“ Peninsula is a continuation of my work with language and identity,” says writer-director Kent, whose Shofu Theater evolved from her experience working with Japanese housewives, and has led her to a uniquely poetic writing process and style which allows the flaws of translation to speak their own language. “The work explores the performance of language, the ruptures of syntax and grammar as people struggle to mutually create a world through language.”
For director Pavol Liska, Prelude offers an opportunity to explore the creation of new work from an even more primal stance: four bodies and an empty space. Liska, whose radical reimagining of Chekhov’s Three Sisters earlier this year at Classic Stage Company caused some much-welcomed local waves, is presenting the first three parts of a four-part new work, Poetics , a sort of “working riff” on Aristotle’s treatise on dramatic structure. He is looking forward to this opportunity to embrace uncertainty and “not-knowing” as a creative impetus.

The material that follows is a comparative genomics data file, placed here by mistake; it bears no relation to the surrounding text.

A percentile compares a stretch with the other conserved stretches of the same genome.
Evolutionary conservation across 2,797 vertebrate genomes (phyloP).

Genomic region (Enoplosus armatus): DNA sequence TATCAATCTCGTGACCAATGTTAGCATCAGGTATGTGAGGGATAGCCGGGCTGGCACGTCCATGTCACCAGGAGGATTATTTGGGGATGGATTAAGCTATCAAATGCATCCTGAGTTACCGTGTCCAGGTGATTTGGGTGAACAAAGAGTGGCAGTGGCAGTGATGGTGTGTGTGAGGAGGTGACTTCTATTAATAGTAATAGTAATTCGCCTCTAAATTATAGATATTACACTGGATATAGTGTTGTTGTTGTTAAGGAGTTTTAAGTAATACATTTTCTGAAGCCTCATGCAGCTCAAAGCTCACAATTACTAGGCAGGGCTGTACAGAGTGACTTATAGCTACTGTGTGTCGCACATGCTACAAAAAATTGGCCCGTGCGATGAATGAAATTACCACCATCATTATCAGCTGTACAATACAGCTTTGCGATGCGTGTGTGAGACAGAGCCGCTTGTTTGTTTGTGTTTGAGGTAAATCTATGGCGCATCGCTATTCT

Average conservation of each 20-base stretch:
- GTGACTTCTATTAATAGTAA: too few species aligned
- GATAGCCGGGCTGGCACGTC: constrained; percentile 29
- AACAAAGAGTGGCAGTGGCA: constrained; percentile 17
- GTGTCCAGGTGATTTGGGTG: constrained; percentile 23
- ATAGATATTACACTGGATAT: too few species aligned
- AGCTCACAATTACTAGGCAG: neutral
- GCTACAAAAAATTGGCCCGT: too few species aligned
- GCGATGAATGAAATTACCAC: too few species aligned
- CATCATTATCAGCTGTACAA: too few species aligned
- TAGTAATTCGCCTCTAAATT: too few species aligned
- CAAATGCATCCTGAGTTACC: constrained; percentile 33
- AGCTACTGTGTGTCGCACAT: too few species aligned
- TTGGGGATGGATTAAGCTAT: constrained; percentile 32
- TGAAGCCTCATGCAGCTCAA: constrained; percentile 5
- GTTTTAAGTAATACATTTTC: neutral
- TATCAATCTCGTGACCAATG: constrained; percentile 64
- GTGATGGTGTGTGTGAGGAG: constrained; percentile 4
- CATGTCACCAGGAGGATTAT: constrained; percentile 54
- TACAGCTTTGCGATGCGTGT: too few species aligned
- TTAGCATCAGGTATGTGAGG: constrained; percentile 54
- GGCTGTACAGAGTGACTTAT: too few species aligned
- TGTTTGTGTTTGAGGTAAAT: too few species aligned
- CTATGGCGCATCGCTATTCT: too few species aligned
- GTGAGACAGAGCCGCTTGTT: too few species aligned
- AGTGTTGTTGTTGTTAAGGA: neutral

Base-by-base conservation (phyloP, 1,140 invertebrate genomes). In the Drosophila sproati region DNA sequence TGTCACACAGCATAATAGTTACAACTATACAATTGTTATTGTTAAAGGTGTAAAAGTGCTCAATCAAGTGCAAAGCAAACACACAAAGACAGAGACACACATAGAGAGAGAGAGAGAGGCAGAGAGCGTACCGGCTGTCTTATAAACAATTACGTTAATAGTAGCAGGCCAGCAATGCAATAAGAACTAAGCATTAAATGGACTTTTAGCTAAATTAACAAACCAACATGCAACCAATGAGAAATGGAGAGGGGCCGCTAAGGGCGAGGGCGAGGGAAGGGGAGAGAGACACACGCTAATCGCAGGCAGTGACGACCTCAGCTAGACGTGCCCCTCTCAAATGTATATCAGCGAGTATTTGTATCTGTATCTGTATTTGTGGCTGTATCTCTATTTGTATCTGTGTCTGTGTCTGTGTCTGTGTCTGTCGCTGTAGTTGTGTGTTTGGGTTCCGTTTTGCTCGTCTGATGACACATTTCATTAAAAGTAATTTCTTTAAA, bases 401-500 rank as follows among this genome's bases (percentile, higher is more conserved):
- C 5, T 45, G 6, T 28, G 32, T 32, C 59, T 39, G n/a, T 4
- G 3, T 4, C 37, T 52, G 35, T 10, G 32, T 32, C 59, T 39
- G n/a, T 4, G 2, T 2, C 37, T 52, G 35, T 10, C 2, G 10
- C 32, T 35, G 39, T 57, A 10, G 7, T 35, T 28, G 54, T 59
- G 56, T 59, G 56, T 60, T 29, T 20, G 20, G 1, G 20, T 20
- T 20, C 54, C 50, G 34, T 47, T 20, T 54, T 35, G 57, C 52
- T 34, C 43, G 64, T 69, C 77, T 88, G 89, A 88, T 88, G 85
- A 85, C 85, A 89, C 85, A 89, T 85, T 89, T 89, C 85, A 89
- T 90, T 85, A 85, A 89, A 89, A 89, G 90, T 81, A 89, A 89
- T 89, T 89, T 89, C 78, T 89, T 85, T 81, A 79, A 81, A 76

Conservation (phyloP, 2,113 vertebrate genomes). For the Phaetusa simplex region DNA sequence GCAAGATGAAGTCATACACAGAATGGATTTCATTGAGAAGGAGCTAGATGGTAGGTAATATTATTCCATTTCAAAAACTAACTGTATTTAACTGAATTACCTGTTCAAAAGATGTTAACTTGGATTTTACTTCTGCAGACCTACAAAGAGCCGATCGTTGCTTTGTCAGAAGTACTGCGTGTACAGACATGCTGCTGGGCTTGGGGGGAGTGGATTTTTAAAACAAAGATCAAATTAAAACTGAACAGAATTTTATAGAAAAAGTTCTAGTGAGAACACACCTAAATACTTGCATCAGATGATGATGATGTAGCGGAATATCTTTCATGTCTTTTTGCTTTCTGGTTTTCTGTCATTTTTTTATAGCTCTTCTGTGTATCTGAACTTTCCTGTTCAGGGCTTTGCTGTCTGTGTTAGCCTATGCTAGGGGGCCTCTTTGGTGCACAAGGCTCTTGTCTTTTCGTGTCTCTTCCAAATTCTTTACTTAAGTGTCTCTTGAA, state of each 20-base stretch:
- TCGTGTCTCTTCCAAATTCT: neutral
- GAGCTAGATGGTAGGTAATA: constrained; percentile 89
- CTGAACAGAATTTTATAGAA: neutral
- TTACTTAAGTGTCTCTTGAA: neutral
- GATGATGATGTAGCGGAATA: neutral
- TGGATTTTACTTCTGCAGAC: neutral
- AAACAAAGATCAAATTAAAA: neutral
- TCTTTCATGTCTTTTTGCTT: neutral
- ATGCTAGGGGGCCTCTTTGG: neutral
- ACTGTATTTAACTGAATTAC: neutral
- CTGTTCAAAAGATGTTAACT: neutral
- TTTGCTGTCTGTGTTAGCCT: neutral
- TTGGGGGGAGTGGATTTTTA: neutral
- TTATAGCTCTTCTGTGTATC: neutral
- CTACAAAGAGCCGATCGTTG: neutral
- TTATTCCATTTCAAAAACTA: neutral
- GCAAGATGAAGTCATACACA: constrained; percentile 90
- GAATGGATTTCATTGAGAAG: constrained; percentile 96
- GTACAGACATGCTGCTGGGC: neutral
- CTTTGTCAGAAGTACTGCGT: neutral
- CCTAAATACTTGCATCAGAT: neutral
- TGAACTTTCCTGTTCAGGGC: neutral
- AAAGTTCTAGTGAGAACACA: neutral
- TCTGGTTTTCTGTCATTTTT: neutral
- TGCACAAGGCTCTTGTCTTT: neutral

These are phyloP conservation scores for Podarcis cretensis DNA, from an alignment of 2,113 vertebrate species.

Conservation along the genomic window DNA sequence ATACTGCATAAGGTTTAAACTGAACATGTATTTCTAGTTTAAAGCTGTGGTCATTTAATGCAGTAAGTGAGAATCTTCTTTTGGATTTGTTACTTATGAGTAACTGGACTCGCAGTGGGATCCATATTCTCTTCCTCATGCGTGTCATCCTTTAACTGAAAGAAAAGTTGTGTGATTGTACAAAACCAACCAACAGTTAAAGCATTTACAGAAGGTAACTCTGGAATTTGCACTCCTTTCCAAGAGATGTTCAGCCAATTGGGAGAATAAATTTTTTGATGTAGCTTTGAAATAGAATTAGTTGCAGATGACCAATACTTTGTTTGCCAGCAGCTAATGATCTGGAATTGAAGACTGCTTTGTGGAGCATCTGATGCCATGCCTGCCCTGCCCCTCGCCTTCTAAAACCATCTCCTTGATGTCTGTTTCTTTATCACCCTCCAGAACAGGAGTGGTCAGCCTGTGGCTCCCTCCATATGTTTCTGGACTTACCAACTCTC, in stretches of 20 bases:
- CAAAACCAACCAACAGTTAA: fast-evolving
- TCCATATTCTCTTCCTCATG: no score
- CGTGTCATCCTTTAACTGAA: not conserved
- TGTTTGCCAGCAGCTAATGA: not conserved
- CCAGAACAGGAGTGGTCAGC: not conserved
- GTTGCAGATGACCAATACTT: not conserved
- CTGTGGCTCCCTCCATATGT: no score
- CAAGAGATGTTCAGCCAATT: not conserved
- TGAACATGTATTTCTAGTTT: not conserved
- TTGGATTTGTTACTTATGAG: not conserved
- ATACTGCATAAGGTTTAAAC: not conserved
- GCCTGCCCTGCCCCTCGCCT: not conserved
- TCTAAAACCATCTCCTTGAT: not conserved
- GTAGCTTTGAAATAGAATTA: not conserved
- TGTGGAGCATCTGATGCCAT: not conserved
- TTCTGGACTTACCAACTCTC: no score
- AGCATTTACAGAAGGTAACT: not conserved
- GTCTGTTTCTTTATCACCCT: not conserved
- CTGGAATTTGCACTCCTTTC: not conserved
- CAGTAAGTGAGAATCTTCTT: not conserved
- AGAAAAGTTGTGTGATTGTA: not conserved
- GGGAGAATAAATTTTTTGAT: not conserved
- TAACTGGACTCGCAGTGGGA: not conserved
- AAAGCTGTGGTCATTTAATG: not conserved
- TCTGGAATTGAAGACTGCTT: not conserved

“I used to prepare meticulously because I wanted to know what I was doing,” Liska says when asked about his start-from-scratch approach to creating new work. “But knowing what you’re doing is safe. It’s our response to fear, particularly fear of failure. The ideas we know are going to work are a response to what we already know, what we have seen before.”
“What we have seen before” unfortunately comprises the bulk of the theater produced in New York and, because of this, American work on international stages as well. Liska likens this theater-of-comfort approach to making a map of a new country before it’s discovered; the result always looks like “maps of countries you’ve visited before.”